Advances in Applied & Pharmaceutical Sciences Journal (AAPSJ)

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IJCRR - Vol 10 Issue 10, May

Pages: 10-18

Date of Publication: 30-May-2018


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Morphology and Morphometry of Venous Drainage System of Heart: A Retrospective Cadaveric Study

Author: Mahesh K. Sharma, Jyotsna Singh, Arun Sharma, Kanchan Kapoor, Devinder

Category: Healthcare

Abstract: Introduction: In recent times the veins of the heart have gained importance as a treatment modality for the ischaemic myocardium and carry great importance in cardiac surgery. This treatment is possible because of the presence of intramyocardial collateral venous circulation Anatomic mapping of the cardiac veins is important to guide transvenous procedures such as biventricular pacing. A detailed knowledge of cardiac venous anatomy is necessary for successful catheterization of the coronary sinus and cardiac veins. Material and Methods: The dissection of the cardiac veins was carried out on 30 preparations of formalin fixed hearts obtained from cadavers during routine undergraduate teaching. About 10 ml of CAB solution (Cellulose Acetate Butyrite crystals in acetone) was injected into the coronary sinus. The specimens were left overnight and then placed into the 5% formalin solution. The specimen was dissected to expose coronary sinus with its tributaries. Various parameters including length, diameter of coronary sinus and its tributaries and presence of muscle bridges were noted. Observations: CS was present in all 30 (100%) cases. The mean diameter of CS was calculated as 8.87\?1.48mm. The great cardiac vein (GCV) normally drains the left atrium and both ventricles. This pattern was seen in 20 cases (66.6%). Arteriovenous anastomosis between GCV and the right coronary artery and anterior interventricular branch of left coronary artery were observed in 13.3% cases respectively. The present findings are discussed in light of available literature.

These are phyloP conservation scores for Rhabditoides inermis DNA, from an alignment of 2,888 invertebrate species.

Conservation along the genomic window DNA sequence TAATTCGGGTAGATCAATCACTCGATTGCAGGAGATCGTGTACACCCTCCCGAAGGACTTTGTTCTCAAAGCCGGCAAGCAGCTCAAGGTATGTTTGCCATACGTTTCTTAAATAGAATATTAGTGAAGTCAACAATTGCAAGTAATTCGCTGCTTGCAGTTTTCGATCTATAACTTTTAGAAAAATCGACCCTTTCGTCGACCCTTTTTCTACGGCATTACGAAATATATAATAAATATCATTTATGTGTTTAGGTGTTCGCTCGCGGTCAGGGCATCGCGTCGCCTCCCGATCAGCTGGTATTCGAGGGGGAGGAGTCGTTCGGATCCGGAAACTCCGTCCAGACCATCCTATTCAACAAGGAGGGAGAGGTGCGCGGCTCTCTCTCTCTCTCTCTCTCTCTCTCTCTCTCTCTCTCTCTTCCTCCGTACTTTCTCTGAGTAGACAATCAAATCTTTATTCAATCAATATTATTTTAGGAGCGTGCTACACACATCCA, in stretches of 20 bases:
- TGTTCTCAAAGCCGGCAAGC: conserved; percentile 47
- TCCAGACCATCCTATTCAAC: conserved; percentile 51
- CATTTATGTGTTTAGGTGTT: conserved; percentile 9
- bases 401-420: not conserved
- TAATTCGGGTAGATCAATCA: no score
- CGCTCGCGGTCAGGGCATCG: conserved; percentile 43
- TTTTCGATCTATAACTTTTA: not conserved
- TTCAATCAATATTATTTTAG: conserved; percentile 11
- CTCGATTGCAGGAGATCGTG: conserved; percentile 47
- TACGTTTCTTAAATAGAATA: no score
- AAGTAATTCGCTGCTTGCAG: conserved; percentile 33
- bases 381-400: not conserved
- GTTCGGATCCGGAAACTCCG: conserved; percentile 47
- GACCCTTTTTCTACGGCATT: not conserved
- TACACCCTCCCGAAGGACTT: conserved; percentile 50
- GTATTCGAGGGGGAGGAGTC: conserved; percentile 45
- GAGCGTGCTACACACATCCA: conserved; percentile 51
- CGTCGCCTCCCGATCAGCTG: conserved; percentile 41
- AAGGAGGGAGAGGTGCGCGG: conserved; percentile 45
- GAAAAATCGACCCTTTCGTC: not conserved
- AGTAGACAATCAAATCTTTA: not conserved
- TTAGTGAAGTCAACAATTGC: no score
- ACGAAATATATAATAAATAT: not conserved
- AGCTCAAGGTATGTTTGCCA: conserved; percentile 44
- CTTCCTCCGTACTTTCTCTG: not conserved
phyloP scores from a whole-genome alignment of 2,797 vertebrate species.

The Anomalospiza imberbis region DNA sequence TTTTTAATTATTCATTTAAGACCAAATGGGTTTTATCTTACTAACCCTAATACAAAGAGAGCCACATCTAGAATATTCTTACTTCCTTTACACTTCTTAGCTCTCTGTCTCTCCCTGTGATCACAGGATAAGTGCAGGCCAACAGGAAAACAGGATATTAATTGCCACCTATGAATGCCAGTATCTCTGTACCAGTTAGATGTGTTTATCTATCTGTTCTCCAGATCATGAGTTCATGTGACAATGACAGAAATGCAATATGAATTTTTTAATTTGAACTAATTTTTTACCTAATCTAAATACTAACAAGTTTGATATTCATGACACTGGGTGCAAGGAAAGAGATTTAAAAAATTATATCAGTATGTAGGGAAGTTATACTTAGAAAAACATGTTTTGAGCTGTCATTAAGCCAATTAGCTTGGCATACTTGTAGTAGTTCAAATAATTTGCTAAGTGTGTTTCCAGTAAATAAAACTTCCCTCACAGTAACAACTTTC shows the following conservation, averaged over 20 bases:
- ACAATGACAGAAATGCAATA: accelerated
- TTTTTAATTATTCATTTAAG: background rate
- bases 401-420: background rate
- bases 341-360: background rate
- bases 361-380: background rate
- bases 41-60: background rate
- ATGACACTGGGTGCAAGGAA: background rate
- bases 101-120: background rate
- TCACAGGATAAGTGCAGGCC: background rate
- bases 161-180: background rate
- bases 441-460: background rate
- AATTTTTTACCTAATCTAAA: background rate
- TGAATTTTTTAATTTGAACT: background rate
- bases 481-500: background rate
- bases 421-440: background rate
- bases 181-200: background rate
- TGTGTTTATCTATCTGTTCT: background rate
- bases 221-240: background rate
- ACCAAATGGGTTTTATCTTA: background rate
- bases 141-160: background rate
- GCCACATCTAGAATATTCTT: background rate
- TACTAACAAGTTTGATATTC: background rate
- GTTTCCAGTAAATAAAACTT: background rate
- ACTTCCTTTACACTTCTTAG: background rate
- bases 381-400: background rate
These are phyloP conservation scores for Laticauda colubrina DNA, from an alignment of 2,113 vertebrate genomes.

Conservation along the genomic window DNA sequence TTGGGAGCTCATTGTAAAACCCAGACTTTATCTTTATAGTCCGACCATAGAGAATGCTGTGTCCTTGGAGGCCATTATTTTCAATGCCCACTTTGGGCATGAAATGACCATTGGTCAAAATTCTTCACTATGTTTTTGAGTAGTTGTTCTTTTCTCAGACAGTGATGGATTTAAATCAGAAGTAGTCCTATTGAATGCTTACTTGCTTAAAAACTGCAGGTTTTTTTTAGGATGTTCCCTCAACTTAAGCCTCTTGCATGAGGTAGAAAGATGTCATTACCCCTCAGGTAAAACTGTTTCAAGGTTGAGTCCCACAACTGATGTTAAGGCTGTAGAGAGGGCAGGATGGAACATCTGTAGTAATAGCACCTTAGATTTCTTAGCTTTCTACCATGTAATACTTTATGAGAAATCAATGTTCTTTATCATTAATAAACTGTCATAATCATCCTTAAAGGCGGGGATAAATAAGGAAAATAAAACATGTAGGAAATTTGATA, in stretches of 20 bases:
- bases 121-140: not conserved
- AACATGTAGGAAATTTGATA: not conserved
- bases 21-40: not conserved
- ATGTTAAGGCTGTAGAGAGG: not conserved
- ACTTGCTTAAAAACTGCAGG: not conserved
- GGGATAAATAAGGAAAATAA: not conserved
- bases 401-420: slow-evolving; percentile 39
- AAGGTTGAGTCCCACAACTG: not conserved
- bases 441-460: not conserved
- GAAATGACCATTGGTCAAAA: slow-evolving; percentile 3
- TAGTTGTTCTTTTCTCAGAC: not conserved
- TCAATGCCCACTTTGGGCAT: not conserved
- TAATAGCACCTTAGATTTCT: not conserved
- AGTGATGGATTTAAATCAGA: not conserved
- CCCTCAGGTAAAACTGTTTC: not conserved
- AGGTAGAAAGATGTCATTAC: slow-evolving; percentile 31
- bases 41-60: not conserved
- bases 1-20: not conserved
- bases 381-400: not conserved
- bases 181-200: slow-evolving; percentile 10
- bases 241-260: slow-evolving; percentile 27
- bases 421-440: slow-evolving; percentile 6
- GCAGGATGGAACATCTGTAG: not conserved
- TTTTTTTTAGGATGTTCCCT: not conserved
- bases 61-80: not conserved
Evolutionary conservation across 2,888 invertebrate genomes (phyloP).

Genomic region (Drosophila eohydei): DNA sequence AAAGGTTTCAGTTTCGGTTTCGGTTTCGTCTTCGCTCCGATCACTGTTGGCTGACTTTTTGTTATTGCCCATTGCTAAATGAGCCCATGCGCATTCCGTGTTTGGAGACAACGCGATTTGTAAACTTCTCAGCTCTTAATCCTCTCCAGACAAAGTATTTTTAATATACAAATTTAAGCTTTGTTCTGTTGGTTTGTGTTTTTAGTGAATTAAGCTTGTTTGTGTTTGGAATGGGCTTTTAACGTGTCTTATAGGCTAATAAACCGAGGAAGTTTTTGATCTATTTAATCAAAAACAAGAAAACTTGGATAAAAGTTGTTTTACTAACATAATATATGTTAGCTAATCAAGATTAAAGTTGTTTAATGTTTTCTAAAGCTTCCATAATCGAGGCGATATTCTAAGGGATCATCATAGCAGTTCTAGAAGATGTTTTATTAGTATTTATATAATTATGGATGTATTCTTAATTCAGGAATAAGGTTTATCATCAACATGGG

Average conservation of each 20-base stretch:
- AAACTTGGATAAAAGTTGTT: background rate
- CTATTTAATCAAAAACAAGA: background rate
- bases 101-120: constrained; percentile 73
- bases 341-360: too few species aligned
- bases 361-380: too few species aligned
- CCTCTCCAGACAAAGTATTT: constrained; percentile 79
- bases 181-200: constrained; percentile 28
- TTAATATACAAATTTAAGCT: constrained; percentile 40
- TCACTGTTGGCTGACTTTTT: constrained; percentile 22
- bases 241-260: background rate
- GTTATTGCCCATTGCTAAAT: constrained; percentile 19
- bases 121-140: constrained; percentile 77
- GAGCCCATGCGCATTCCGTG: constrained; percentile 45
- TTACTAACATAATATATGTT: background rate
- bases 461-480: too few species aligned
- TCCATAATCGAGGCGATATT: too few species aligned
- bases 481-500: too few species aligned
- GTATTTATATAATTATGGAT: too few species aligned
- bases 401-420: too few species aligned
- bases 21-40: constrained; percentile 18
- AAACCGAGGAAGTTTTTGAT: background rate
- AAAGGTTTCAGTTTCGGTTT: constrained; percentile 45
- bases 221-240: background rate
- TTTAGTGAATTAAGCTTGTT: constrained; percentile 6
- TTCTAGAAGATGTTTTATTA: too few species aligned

Keywords: Arteriovenous anastomosis, Coronary sinus, Great cardiac veins

DOI URL: http://dx.doi.org/10.31782/IJCRR.2018.10102

Full Text:

Introduction